Making the grade: How your apprenticeship programme can compete against the academic route

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Young people have such an array of options of post-school options, manufacturers are finding it difficult to find and attract the best and brightest to fill their apprenticeship vacancies. This was a finding of EEF’s 2016 Skills Report, which identified several reasons for this challenge. As a top UK provider of manufacturing and engineering apprenticeships, EEF has compiled some useful tips for employers looking to showcase their vacancies as an attractive alternative to a traditional academic route.

Shrinking pool of qualified school leavers

As identified in the Skills Report the pace of STEM attainment and apprenticeship promotion remains slow. The declining number of young people are pursuing ‘practical subjects’, such as design and technology, at the GCSE and A Level means engineering companies must vigourously compete for a shrinking pool of potential qualified apprentices.

 STEMgraph

Additionally, the report found that “the odds remain heavily in favour of a more academic route as schools, particularly those with a sixth form attached, are incentivised to keep young people on at Key Stage 5. The result of this is an overwhelming number of young people moving into a school sixth form after Key Stage 4 (39%) and a worryingly low number (5%) moving on to an apprenticeship.”

So what can a manufacturer do to compete against the academic route and fill their apprenticeship vacancies?

Add some excitement to your job descriptions

An apprenticeship vacancy advert is about more than just dryly copying and pasting your company bio, listing an hourly rate and describing a few of the key job responsibilities. Just as colleges and universities showcase the quality of their education, campus life and post grad career opportunities, manufacturers should ensure the long term value of their apprenticeship opportunities:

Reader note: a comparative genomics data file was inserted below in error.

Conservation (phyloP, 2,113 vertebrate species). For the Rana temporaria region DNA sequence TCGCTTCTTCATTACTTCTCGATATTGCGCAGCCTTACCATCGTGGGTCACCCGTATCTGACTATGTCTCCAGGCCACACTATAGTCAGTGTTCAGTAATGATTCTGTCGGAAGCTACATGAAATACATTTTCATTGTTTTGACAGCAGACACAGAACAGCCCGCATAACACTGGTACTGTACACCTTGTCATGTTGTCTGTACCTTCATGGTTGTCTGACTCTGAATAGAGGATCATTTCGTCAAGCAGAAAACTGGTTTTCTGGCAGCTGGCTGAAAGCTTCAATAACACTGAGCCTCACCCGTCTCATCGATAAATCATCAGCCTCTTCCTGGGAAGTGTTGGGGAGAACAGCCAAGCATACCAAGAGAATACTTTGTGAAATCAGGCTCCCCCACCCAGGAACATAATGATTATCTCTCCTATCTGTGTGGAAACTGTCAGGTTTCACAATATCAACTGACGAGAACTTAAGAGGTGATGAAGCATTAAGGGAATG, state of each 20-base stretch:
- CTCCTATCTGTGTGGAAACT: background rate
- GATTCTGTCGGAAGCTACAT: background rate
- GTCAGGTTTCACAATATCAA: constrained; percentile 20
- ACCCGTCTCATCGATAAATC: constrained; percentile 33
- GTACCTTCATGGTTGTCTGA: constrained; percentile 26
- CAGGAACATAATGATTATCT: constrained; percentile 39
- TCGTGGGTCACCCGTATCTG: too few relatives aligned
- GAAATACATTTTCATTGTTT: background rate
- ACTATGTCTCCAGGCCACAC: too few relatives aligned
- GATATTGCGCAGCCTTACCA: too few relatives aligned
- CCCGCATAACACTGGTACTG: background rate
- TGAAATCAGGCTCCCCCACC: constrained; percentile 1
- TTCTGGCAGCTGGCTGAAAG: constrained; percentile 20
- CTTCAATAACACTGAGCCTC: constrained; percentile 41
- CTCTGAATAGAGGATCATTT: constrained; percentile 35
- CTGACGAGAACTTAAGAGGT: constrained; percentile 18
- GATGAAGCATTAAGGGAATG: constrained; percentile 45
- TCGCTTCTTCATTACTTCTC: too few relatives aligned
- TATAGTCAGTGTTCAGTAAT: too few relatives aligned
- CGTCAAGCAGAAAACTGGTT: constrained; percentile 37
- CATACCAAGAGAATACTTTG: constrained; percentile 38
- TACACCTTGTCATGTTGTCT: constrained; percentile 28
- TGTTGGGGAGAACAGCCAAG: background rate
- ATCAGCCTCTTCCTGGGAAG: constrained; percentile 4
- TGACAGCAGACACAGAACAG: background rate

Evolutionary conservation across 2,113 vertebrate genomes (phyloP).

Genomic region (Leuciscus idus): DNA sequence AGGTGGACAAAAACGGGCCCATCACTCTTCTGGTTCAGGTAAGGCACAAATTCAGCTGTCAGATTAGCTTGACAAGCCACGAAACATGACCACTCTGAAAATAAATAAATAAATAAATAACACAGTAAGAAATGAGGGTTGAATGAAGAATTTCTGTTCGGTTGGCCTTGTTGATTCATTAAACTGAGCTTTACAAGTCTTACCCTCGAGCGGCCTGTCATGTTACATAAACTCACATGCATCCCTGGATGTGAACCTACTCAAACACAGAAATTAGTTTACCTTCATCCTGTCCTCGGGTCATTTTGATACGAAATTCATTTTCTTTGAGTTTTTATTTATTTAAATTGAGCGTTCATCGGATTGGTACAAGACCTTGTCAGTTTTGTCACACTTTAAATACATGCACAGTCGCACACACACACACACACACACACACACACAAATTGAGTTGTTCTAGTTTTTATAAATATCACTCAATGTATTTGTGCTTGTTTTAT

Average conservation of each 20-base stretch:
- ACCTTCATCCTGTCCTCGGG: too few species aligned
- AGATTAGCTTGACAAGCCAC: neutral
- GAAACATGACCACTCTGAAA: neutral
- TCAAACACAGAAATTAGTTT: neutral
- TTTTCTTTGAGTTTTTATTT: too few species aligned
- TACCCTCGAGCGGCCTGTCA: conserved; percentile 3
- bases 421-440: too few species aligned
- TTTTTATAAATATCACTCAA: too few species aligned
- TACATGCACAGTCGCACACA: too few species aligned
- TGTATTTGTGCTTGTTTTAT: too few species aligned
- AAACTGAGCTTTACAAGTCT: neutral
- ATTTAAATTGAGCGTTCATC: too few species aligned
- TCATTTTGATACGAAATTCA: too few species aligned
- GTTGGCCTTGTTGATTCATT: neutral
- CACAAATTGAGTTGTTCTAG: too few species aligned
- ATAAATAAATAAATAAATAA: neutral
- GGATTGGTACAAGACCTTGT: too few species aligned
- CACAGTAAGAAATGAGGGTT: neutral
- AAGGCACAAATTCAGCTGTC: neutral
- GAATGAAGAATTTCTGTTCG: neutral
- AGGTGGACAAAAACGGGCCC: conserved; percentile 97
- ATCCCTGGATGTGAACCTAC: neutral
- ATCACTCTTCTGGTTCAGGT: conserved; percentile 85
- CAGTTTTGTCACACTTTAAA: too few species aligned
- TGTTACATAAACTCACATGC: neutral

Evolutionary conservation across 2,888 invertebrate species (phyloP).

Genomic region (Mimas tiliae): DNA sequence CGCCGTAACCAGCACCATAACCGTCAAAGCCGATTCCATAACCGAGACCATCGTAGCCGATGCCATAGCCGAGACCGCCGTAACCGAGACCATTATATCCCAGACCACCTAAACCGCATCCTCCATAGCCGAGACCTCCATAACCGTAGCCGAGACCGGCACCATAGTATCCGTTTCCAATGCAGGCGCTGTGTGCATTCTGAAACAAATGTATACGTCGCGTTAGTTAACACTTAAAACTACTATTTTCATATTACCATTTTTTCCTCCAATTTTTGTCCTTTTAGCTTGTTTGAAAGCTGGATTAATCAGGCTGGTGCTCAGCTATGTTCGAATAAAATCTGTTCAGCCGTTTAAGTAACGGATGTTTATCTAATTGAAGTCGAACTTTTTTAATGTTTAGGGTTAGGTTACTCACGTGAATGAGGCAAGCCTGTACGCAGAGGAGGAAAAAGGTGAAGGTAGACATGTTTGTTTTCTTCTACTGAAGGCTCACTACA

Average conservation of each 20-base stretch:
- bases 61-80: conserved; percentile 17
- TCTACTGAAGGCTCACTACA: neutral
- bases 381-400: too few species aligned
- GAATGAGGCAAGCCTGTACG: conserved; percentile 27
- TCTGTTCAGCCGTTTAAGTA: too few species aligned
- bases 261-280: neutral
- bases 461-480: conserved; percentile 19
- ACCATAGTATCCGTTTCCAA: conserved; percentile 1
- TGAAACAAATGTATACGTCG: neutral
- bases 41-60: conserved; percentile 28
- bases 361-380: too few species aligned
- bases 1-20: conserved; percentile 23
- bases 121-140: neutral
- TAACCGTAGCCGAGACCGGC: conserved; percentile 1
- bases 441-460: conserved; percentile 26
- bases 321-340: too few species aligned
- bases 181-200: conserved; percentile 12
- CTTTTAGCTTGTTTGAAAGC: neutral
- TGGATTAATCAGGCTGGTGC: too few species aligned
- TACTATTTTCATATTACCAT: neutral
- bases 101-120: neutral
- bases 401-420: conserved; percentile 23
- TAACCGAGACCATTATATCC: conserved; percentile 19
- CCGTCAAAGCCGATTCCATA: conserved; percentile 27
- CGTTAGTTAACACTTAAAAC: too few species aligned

• Many young people are not aware of the fantastic qualifications – from BTEC to NVQ Level 3 – they can receive through an apprenticeship. Be clear on what skills and qualifications apprentices will receive.
  • Do your apprentices end up staying on with your company? How are they trained and mentored? Where can an apprenticeship take them? These are the kind of facts you should share in your apprenticeship job description. On your website, think about sharing some real life stories of how leaders in your organisation started in apprenticeships or rose through the ranks thanks to your strong mentorship programme.
  • The increasing cost of education should drive more young people toward apprenticeships. Let applicants know they can save potentially tens of thousands in student debt, while earn an immediate pay check.

 

Access a network of school advisers and potential apprentices

Finding the right place to post your vacancies where they will receive due attention from school advisers and potential apprentices is vital. For example, EEF’s vacancy database is visited by thousands of young people interested in apprenticeships each month (not to mention promoting vacancies through Facebook and Twitter where potential apprentices can be found). And through our network of events for school advisers, we ensure young people are aware of the apprenticeship options available to them.

 

Choose a qualified training provider

A strong delivery partner can make or break an employer’s apprenticeship programme. A training provider that can ensure a bespoke skills and qualifications plan specifically required by an employer is uniformly delivered across the organisation (and organisation locations). Even if apprentices don’t start with the practical skills they need to succeed, a strong training programme can ensure they are properly developed for success.

 

Lend your voice to the cause

As the manufacturers’ organisation, EEF represents the sentiments and best interests of its members to government. Through its research and surveys (such as the Skills Report) as well as continual campaigning to policymakers, EEF can amplify the industry’s voice.

To become part of shaping this voice, consider EEF membership.

 

To learn how your company can recruit and train the best apprentices for your skills gap, contact the EEF Apprentice team.

Author

This person has now left EEF. Please contact us on 0808 168 1874 or email us at enquiries@eef.org.uk if you have any questions.

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